Address correspondence to Jason Ramirez, MD, University of Maryland School of Medicine, 29 South Paca St., Baltimore, MD 21201 (e-mail: jramirez@som.umaryland.edu). Reprints are not available from the author.

Author disclosure: No relevant financial affiliations.

References

show all references

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3. Zreik NH, Malik RA, Charalambous CP. Adhesive capsulitis of the shoulder and diabetes: a meta-analysis of prevalence. Muscles Ligaments Tendons J. 2016;6(1):26–34.

4. Schiefer M, Teixeira FS, Fontenelle C, et al. Prevalence of hypothyroidism in patients with frozen shoulder. J Shoulder Elbow Surg. 2017;26(1):49–55.

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11. Jason JI, Sundaram GS, Subramani VM. Physiotherapy interventions for adhesive capsulitis of shoulder: a systematic review. Int J Physiother Res. 2015;3(6):1318–1325.

12. Blanchard V, Barr S, Cerisola FL. The effectiveness of corticosteroid injections compared with physiotherapeutic interventions for adhesive capsulitis: a systematic review. Physiotherapy. 2010;96(2):95–107.

13. Carette S, Moffet H, Tardif J, et al. Intraarticular corticosteroids, supervised physiotherapy, or a combination of the two in the treatment of adhesive capsulitis of the shoulder: a placebo-controlled trial. Arthritis Rheum. 2003;48(3):829–838.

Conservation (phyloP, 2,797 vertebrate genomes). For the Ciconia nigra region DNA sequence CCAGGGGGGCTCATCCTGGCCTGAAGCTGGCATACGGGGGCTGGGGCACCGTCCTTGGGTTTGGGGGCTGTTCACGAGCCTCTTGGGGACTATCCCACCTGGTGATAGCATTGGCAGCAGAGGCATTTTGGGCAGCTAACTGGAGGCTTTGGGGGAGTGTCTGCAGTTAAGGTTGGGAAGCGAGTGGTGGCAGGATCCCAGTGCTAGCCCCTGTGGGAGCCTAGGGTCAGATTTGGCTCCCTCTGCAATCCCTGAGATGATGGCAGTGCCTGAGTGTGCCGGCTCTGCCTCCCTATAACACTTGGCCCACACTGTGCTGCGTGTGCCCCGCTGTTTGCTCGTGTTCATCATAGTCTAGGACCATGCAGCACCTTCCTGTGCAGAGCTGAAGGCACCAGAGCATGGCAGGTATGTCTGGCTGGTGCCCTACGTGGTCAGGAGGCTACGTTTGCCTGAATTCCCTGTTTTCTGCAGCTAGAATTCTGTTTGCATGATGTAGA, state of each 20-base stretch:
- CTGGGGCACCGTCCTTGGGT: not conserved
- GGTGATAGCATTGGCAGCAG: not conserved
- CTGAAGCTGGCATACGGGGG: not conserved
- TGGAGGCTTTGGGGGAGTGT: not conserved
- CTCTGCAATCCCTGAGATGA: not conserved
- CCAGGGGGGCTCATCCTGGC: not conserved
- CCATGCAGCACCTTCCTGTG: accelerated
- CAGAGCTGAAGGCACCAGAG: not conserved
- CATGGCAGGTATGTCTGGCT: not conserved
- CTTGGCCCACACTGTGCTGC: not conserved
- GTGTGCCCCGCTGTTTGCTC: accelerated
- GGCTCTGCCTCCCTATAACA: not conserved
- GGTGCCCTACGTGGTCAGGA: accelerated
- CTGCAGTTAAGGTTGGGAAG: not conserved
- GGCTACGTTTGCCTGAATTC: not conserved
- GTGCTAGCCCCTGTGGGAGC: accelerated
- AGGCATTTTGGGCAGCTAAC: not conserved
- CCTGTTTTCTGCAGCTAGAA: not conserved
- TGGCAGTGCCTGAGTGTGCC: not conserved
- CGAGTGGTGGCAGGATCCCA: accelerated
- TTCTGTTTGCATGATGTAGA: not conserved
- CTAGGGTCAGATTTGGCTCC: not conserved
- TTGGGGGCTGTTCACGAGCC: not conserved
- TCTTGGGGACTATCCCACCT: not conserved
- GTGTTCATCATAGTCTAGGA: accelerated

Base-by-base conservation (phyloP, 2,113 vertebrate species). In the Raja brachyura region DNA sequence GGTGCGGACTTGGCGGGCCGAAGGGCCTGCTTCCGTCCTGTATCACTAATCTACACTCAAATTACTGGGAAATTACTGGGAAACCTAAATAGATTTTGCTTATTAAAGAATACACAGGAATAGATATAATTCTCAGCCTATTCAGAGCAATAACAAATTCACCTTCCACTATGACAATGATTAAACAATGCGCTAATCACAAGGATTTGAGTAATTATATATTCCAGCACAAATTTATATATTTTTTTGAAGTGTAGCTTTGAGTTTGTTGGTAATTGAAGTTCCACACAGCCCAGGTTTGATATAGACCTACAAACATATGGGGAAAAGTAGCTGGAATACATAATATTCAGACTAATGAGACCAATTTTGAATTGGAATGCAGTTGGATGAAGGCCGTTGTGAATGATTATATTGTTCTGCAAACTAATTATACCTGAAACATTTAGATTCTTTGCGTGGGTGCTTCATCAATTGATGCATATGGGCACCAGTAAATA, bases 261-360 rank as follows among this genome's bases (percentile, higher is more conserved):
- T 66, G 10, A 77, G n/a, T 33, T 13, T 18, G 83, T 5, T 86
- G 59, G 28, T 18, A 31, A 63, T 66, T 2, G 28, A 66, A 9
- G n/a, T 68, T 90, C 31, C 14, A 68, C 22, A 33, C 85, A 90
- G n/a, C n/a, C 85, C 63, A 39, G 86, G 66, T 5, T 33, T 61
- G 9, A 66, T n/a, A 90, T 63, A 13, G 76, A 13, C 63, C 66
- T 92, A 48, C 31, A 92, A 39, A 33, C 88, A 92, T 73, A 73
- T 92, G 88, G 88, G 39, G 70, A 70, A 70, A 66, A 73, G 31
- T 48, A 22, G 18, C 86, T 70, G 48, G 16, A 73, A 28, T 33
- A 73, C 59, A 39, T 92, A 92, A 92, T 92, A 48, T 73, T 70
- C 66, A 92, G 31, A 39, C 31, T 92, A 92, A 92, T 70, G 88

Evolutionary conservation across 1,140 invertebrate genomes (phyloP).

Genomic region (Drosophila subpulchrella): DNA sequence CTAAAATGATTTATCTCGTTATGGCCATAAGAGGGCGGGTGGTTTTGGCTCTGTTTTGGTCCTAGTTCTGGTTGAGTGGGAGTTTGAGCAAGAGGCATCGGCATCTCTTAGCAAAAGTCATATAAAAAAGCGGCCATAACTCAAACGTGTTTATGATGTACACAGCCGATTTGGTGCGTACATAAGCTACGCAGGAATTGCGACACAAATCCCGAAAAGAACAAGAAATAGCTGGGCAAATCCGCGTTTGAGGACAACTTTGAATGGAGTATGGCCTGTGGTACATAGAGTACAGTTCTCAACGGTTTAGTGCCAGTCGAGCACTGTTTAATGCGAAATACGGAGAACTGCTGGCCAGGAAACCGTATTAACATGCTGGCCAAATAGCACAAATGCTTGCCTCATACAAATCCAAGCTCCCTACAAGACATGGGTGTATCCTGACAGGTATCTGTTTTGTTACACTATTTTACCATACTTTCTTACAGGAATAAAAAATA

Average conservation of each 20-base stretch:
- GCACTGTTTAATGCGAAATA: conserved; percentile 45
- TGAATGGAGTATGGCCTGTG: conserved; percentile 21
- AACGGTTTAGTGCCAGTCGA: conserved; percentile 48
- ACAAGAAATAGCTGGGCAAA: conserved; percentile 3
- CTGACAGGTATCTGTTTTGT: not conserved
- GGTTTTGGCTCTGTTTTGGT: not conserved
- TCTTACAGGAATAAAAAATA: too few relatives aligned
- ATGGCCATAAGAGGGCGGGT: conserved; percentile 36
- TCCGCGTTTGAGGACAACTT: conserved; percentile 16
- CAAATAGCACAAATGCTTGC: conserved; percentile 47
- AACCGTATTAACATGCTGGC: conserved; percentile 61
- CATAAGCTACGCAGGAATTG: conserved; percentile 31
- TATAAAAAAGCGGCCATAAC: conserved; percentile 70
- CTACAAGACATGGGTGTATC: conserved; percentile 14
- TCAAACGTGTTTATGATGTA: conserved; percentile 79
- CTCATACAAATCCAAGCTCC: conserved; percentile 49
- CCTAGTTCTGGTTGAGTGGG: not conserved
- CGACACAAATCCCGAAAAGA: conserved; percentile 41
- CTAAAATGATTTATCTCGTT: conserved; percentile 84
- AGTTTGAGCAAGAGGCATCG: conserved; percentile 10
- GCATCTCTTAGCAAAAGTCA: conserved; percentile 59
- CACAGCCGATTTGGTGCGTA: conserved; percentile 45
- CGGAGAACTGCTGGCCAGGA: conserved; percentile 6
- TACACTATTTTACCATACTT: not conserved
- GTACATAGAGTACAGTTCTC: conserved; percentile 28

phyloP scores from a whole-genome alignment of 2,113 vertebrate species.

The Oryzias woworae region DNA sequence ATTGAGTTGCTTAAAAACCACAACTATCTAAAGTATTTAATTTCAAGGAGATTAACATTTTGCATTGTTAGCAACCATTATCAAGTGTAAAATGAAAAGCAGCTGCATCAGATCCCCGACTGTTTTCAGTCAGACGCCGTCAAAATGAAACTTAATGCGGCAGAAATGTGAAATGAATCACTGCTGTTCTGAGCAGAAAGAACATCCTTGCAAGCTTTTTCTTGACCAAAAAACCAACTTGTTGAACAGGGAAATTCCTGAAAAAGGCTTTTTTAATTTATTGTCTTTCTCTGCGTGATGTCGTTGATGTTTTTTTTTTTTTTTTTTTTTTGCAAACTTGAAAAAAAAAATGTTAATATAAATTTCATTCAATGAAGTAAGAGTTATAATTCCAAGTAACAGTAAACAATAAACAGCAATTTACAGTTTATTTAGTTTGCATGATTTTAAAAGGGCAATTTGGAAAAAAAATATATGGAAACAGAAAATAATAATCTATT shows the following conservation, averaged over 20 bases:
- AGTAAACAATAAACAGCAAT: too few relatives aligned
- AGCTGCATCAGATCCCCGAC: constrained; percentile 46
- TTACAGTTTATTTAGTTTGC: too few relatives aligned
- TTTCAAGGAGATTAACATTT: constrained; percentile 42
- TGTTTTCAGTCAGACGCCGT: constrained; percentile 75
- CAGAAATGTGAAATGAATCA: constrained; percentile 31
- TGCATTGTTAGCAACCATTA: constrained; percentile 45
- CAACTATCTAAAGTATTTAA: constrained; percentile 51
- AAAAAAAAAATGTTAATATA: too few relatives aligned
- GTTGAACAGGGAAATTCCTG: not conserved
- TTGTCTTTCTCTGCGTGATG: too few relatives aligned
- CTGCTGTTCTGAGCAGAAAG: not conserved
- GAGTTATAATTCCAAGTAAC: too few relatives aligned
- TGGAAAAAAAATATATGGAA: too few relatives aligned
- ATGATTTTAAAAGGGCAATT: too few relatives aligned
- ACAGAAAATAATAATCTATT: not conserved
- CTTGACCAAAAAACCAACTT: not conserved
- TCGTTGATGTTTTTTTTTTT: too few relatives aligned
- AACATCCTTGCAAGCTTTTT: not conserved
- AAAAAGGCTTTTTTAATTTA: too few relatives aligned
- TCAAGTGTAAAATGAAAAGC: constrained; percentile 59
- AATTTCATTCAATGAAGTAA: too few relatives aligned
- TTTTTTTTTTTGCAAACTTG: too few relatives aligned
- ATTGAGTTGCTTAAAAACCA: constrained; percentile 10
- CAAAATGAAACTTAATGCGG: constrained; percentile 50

14. Green S, Buchbinder R, Hetrick S. Acupuncture for shoulder pain. Cochrane Database Syst Rev. 2005;(2):CD005319.

15. Schröder S, Meyer-Hamme G, Friedmann T, et al. Immediate pain relief in adhesive capsulitis by acupuncture: a randomized controlled double-blinded study. Pain Med. 2017;18(11):2235–2247.

16. Buchbinder R, Green S, Forbes A, Hall S, Lawler G. Arthrographic joint distention with saline and steroid improves function and reduces pain in patients with painful stiff shoulder: results of a randomized, double blind, placebo controlled trial. Ann Rheum Dis. 2004;63(3):302–309.

17. Catapano M, Mittal N, Adamich J, Kumbhare D, Sangha H. Hydrodilatation with corticosteroid for the treatment of adhesive capsulitis: a systematic review. PM R. 2018;10(6):623–635.

18. Ryans I, Montgomery A, Galway R, Kernohan WG, McKane R. A randomized controlled trial of intra-articular triamcinolone and/or physiotherapy in shoulder capsulitis. [Oxford]. Rheumatology (Oxford). 2005;44(4):529–535.

19. Siegel LB, Cohen NJ, Gall EP. Adhesive capsulitis: a sticky issue. Am Fam Physician. 1999;59(7):1843–1852.